Adami noted that the beef checkoff rate, which applies to beef and dairy cattle sent to slaughter, has been at $1 per head since it was instituted in 1985. He said members of the coalition have had trouble even defining whether "enhance" means increasing the fee or changing who administers the funds and runs the beef promotion programs.

Beef market resume

In a special presentation at the meeting here, Reedsville area dairy farmer Randy Geiger, who is one of three Wisconsinites on the National Beef Cattlemen's Association's (NCBA) 100-member board of directors, pointed out that 50 cents of the $1 goes to that organization while the other 50 cents goes to state or regional groups such as the Wisconsin Beef Council.

The NCBA, which receives frequent criticism from some sectors in part because its membership includes representatives of meat processors, has about a $40 million annual budget, Geiger stated. He said it pays $250,000-$300,000 per year to the U.S. Department of Agriculture as a fee for overseeing the appropriateness of its operations and that it is steering much of its spending on promotions to the social media in order to reach the 20-34 year olds.

Dairy animals provide about 25 percent of the nation's beef supply but they have been accounting for about 90 percent of the drug residue violations, Geiger indicated. He said beef is at somewhat of a disadvantage on consumer preference in part because it takes longer to prepare than chicken or pork.

The market outlook for 2014 in the United States suggests a 3.5-percent reduction in beef supply and consumption compared to increases of 3.7 percent for poultry and 1.6 percent for pork, Geiger reported. He cited concerns about the toll that a virus is taking on the hog population in the United States and other countries and about the possibility of a shutdown of beef slaughter plants because beef farmers are gearing up for higher production by keeping more of their females.

Animal welfare

Adami warned that animal rights groups will not relent in their efforts to uncover instances of livestock abuse and in trying to influence others in the food chain to stop consuming meats. He said Equity is getting calls from other parties in the industry about this issue.

For its part in addressing consumer concerns, Equity has formally launched an animal welfare program at its facilities, according to executive vice-president and chief operating office Tod Fleming. He said this will involve daily and weekly self-checks by employees along with observations and audits performed by members of the cooperative's executive team.

Equity has begun a corporate training program for its employees on proper animal handling practices and on observing the federal Occupational Safety and Health Administration's standards regarding employee safety, Fleming reported. He noted that several of the auction barns are being upgraded with lighting, the addition of skidsteers, and waterers for the safety of employees and to ensure the welfare of cattle while at the facilities.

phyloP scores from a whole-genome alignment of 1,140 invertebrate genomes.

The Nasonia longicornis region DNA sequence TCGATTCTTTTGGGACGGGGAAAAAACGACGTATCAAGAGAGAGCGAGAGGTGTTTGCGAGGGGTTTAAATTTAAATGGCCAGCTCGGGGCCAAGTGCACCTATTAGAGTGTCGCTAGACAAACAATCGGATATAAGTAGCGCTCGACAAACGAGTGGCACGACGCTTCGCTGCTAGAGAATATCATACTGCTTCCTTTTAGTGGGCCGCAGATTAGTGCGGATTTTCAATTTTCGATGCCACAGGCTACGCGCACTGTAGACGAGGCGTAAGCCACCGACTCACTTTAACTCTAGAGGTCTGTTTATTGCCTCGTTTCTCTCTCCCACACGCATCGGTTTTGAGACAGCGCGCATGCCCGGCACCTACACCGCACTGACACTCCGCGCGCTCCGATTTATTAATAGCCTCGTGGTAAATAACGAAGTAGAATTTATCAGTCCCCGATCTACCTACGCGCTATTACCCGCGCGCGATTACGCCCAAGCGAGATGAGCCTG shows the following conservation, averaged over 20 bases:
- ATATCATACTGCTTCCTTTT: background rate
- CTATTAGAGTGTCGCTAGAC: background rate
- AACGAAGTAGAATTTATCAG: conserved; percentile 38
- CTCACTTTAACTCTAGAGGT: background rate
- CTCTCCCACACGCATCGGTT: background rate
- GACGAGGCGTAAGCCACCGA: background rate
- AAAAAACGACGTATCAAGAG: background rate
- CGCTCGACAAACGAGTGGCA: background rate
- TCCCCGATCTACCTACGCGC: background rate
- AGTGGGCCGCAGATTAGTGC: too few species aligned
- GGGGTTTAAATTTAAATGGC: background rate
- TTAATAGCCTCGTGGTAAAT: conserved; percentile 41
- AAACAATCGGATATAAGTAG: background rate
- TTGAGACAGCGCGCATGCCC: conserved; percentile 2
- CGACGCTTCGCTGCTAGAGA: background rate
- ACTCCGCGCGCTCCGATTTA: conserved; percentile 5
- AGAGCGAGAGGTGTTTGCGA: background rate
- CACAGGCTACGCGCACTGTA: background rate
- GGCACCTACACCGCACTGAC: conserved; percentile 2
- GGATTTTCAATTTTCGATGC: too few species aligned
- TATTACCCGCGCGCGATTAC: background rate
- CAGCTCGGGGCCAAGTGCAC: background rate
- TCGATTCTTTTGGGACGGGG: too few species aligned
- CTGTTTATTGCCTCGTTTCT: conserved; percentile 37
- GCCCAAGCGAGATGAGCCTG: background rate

District III director Steve Schleis reported that the directors held meetings during the summer of 2013 at the facilities in Richland Center and Waukon, IA in order to get a first-hand look at them. He noted that Equity facilities were bursting with cattle volumes at times and that a new computer program is being installed to service the market system.

Local market resume

Reedsville auction market manager Greg Cummings assured members that the auctioning process boosts the prices for their livestock, hay, and machinery in sales at the facility. He indicated that a steady annual increase in the cattle and calf volume at Reedsville is due in large part to the vibrant dairy sector in the region.

The 40-55 loads of hay brought to the weekly sale on Thursdays at Reedsville is probably the highest number for any such sale, Cummings suggested. He noted that reloading services are available for hay buyers. He announced that a machinery consignment sale is scheduled for Saturday, April 26.

Cummings is pleased with interest shown by the school and other youth groups who have scheduled visits during livestock auction hours. He reported that an annual party sponsored by the Reedsville market raises $1,800-$2,400 that is contributed to youth groups such as 4-H and FFA, many of whose members are not from farm families.

'A Good Way to Grow' Project

To support 4-H and FFA programs in Wisconsin, Iowa, and Illinois, Equity is donating 10 cents for each animal sale through a venture titled "A Good Way to Grow" that will continue through the end of June. At its halfway point, that project has raised more than $45,000.

Meeting guest Brenda Scheider, who is the director of development for the Wisconsin 4-H Foundation, noted that of the 350,000 4-H club members in the state about 60 percent live in metropolitan areas. She said the organization will also be launching a "Friends of 4-H" program, which will appeal to alumni for support.

To draw more attention to its support of 4-H and the FFA, Equity devised a 24-part questionnaire about those two organizations that it asked its members to answer during the 10 district meetings held from March 13 to 26.